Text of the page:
In the summer of 2019, I proposed the use of the terms “psyspeak” or “ideopathological lexicon” to mean psychologized as well as medicalized lexicon used outside of the clinical context especially when applied to the wider societal and political world, during a talk at the Royal College of Psychiatrists in London.
On the 26th of March this year, just a few days ago, The New Yorker online published the following article, under Cultural Comment: “The rise of therapy-speak. How a language got off the couch and into the world” by Katy Waldman, a magazine staff writer.
More than one year ago I presented the talk “Are we witnessing the emergence of a new global psychiatric power?” at the Royal College of Psychiatrists in London, in the summer of 2019. The (anti)political, technocratic and revolutionary globalist agenda was clearly and unambiguously presented as the one that would have benefitted from phenomena and discourses of mass global psychiatrization. In 2019 such phenomena and prospects were most definitely not under the unprecedented level of attention we are witnessing today in 2020.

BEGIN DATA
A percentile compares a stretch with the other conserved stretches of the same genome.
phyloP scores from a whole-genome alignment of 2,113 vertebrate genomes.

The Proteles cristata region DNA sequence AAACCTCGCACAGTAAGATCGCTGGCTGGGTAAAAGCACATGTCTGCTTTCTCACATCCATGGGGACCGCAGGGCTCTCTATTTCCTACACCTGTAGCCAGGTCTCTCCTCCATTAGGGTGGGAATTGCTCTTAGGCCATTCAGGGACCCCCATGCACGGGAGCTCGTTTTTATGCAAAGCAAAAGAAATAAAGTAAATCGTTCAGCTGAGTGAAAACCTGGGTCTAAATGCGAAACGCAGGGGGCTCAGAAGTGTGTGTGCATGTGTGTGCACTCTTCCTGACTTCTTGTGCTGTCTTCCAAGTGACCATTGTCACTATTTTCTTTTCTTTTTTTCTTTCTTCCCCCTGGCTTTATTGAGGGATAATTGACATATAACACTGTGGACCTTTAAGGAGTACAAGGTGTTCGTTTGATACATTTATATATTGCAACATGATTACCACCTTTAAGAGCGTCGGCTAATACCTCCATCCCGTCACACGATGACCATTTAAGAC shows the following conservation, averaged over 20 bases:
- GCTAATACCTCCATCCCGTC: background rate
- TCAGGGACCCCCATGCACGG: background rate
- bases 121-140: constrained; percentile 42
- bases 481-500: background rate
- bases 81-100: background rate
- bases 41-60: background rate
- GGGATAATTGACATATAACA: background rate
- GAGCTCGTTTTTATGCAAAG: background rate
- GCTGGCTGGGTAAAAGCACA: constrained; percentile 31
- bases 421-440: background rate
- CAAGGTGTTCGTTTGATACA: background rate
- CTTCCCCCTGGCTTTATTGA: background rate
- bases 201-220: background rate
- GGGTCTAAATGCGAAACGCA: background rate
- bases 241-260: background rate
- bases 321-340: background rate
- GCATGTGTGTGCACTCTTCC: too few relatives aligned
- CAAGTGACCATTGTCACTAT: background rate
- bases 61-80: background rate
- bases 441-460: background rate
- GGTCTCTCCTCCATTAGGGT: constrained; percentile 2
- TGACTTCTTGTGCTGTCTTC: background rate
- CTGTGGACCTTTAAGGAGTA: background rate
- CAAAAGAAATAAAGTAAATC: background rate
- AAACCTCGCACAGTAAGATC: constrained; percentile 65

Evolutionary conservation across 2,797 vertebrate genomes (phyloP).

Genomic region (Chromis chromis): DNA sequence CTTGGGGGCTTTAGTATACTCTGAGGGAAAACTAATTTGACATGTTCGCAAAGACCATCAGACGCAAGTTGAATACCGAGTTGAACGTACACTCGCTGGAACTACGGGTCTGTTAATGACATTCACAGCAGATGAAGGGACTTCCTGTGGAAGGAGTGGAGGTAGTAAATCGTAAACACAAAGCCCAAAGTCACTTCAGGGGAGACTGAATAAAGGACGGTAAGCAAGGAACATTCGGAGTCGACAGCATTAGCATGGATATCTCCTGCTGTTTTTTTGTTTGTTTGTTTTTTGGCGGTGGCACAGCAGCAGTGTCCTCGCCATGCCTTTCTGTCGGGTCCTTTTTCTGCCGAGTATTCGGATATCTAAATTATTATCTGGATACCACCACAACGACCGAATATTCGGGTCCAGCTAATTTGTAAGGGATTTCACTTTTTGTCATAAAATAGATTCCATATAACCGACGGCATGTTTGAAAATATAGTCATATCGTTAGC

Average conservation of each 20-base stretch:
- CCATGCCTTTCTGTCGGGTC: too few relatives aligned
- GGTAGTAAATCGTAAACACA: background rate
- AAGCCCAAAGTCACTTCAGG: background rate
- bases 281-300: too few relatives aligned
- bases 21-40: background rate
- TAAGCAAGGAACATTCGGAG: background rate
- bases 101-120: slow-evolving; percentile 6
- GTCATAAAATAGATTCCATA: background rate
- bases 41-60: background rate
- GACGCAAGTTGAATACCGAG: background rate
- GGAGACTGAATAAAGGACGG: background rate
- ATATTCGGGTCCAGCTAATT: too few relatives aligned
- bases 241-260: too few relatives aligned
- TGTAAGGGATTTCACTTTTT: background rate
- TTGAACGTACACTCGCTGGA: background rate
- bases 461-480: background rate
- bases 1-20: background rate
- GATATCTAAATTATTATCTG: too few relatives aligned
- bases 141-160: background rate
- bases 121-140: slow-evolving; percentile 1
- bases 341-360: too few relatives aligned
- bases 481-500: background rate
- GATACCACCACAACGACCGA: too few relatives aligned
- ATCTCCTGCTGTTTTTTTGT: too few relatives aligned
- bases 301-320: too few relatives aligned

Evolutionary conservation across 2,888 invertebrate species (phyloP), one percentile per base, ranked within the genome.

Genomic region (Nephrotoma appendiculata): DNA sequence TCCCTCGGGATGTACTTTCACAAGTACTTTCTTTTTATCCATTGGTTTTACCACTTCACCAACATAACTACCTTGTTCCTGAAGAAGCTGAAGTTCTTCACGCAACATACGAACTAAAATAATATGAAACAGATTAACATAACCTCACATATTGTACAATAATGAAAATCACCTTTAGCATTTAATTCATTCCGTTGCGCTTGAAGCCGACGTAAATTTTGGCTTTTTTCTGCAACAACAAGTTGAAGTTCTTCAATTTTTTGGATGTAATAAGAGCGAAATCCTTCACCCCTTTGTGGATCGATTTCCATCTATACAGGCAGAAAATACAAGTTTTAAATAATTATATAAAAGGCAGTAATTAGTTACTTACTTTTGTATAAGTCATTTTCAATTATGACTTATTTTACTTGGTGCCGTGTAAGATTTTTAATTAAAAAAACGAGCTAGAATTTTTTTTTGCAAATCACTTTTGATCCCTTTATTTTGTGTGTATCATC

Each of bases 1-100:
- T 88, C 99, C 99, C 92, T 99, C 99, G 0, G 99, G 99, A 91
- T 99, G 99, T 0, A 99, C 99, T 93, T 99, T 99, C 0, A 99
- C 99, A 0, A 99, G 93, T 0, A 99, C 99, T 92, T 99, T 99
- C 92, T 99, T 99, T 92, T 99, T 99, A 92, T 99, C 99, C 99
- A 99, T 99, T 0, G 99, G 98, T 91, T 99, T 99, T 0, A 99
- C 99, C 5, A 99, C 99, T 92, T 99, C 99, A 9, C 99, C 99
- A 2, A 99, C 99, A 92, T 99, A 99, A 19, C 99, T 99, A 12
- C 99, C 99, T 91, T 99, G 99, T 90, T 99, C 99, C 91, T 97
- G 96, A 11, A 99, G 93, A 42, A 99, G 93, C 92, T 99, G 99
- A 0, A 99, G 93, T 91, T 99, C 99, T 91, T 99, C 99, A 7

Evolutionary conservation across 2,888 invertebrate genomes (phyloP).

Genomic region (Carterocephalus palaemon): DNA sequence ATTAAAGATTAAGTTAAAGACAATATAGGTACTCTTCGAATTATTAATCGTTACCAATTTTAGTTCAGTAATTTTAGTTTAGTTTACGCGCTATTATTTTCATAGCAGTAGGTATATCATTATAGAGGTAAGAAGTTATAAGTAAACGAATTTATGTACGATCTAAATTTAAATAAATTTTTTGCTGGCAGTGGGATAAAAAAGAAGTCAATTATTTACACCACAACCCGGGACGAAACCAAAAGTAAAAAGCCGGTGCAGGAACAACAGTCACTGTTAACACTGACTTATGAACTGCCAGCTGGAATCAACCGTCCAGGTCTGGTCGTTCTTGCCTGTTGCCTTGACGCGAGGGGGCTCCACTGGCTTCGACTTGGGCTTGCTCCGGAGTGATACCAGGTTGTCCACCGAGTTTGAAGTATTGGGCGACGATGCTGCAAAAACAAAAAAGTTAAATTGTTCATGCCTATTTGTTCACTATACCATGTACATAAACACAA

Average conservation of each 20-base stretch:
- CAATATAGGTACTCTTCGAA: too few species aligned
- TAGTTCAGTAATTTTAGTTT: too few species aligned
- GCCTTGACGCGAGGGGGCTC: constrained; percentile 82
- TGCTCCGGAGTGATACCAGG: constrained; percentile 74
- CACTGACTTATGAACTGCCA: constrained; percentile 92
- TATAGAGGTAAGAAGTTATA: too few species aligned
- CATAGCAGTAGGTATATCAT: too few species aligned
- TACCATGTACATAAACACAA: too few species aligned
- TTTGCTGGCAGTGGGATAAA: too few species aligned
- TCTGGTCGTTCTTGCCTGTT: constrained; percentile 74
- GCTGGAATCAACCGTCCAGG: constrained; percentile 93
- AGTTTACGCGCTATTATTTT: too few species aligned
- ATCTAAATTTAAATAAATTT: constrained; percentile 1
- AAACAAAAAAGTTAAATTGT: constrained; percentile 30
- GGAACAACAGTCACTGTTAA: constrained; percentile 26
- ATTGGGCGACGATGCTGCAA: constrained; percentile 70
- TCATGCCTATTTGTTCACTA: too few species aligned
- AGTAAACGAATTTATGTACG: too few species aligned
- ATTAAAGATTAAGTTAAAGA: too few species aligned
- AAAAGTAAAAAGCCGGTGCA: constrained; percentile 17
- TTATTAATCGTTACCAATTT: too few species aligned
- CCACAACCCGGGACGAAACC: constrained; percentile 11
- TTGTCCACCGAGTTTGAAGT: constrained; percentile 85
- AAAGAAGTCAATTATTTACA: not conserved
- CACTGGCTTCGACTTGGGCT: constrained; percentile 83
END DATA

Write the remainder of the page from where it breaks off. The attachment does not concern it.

According to Keynes “the essential characteristic of capitalism” is “the dependence upon an intense appeal to the money-making and money-loving instincts of individuals as the main motive force of the economic machine.” Keynes emphasized the role of the irrational in economic life and talked about “the Freudian theory of the love of money.”
In the CyPsy hypothesis on the mind, as the mind is currently transformed by cyber-psychedelic capitalism, the super-ego becomes largely externalized onto the surveillance digital system, the ego is dissolved, and the id becomes free of internal constraints only to be regulated by the external substitution of the super-ego, which is the digital panopticon of surveillance capitalism making profits.
“It was not exactly the emancipation demanded by Karl Marx, who, moreover, did not have the fancy to imagine that the result following industrial capitalism were the states altered by LSD” – Geminello Alvi, ‘Capitalism. Towards the Chinese ideal’ (2011)
The current public psychiatrization of “the most powerful man in the world,” as the media often describe the President of the United States of America, could be seen as a new paradigm shift in contemporary power.
In addition to the increasing use of a psychologized lexicon in everyday speech, a role might be played by such spectacle communicating symbolically, and contributing to, a global cultural shift towards a subjectivist worldview and a progressive de-politicization of citizenship.